Other provisions require the state to establish regulations for electric vehicle charging for residential and commercial buildings; issue a feasibility study on allowing zero emission vehicles to travel in lanes designated for high-occupancy vehicles; conduct a study examining the advisability and feasibility of assessing taxes, surcharges, levies or other assessments to offset projected gas tax revenue loss from the increasing purchase or operation of zero-emission vehicles; and that 25 percent of motor vehicles purchased annually by the state be zero-emission vehicles by 2025.
   Supporters said it is past time to regulate these vehicles and offer incentives for drivers to use them. They said this can help reduce U.S. reliance on imported oil, increase energy security and help save the environment.
   YELLOW DOT PROGRAM (H 4722) – The House gave initial approval to a bill that would require the state’s secretary of transportation to establish rules and regulations for and to implement and promote a Yellow Dot Program to assist first responders at the scene of a car accident.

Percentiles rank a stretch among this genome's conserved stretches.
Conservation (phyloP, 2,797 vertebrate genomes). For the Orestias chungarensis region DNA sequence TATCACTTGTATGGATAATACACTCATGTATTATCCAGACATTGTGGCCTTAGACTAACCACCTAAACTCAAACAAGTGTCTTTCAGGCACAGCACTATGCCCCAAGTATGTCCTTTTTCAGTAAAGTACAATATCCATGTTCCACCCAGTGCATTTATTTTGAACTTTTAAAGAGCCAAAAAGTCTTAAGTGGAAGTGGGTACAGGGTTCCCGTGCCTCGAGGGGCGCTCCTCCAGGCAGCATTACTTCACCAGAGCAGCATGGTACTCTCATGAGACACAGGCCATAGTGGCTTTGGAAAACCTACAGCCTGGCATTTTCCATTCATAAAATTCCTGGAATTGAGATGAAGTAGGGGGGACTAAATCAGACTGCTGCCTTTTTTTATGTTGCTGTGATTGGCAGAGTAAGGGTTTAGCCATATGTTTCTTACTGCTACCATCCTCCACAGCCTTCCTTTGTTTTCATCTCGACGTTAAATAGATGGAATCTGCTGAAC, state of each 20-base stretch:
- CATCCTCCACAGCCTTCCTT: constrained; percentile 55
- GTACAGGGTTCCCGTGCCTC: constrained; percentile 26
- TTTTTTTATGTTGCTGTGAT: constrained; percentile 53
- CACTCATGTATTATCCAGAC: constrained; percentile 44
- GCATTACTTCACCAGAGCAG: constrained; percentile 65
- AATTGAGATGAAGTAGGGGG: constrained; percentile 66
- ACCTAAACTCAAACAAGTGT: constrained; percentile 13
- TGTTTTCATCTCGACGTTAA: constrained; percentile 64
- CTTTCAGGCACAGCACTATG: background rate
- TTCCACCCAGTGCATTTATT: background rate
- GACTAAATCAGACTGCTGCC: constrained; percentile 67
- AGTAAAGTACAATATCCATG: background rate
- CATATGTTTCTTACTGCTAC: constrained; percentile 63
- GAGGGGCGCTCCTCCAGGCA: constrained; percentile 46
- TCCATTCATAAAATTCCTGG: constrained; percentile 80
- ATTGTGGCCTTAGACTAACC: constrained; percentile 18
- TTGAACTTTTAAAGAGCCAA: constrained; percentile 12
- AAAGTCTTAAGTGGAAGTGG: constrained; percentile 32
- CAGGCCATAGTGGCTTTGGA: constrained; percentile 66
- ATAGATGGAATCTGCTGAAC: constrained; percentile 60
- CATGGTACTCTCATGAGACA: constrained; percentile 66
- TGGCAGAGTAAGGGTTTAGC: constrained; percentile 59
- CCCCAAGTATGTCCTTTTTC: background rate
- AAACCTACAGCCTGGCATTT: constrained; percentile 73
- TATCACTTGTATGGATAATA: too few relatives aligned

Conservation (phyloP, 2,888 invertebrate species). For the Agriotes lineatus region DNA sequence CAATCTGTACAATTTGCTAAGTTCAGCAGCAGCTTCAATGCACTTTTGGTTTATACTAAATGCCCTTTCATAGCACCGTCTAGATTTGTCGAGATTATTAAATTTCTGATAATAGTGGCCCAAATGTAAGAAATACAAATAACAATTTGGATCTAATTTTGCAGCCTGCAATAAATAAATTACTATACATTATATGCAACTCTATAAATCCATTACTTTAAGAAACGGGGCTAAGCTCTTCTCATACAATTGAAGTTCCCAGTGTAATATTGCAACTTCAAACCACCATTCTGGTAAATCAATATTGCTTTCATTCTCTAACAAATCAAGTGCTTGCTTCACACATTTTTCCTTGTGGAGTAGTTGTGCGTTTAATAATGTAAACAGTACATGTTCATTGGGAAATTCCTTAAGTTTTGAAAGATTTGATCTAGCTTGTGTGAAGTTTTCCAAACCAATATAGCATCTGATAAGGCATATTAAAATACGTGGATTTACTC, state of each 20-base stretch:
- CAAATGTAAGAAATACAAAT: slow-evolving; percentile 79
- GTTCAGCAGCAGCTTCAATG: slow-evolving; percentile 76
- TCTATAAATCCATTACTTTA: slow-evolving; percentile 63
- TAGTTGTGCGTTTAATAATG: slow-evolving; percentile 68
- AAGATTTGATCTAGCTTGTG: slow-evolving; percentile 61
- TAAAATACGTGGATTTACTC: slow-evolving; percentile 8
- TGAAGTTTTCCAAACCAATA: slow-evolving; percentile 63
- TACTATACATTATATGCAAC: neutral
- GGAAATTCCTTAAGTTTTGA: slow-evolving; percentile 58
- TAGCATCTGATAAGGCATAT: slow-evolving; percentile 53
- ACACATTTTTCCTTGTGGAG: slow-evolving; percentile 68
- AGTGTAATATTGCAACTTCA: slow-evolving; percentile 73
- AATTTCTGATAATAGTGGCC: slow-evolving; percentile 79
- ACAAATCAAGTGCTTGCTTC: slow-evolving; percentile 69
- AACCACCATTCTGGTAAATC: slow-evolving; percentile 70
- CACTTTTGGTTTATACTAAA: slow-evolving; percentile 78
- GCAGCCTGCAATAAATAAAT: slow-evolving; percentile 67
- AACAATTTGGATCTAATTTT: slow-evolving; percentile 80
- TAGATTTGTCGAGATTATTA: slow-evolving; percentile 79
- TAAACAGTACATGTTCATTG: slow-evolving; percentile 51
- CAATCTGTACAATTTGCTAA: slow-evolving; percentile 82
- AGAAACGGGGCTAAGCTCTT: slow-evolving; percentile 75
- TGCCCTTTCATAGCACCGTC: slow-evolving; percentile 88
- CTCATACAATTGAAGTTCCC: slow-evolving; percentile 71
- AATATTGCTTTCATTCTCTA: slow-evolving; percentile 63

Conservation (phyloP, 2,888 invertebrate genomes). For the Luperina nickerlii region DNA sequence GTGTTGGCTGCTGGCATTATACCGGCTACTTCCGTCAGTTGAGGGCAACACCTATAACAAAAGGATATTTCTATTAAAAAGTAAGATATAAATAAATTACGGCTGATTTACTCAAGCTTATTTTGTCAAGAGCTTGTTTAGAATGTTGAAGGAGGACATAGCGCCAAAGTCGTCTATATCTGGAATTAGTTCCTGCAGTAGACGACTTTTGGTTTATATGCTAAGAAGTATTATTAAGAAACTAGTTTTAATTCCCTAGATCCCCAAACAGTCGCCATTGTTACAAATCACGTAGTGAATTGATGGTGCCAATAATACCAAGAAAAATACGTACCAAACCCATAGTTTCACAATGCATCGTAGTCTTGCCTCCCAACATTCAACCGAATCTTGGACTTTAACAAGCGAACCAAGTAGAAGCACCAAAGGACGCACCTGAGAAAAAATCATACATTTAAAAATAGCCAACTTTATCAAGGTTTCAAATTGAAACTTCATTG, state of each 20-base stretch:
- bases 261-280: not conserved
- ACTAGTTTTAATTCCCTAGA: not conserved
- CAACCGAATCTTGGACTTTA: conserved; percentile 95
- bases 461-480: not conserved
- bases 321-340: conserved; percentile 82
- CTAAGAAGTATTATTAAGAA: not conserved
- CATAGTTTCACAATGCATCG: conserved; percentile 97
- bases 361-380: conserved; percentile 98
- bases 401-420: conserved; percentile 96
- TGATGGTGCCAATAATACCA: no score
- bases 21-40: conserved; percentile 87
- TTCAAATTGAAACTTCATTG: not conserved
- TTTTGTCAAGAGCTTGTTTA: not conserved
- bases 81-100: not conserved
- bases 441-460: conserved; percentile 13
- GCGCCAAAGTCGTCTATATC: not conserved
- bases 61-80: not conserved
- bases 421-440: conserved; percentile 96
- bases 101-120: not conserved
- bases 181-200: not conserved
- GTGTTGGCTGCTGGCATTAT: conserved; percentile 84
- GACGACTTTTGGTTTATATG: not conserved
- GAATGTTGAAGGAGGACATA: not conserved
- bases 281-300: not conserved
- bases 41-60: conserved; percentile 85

The voluntary program, currently implemented in many states, would allow individuals of all ages to affix a decal with a yellow dot to the rear window on the driver’s side of the motor vehicle. The dot would alert first responders to look in the glove compartment and locate a yellow dot folder compiled by the participant which would include his or her medical information including emergency contact information, physicians’ contact information, medications, medical conditions, recent surgeries, allergies and more.
   Supporters said the program would help save lives by ensuring that first responders have a list of the victim’s health records including all prescription drugs that he or she uses. They said that accident victims are often injured or unconscious and unable to communicate information verbally to a first responder.
   QUOTABLE QUOTES – Special “By the Numbers” Marijuana Edition
   Last week Massachusetts became the first eastern state to legalize the sale and use of recreational marijuana. Voters approved the legalization on a ballot question by a margin of 53.6 percent to 46.4 percent.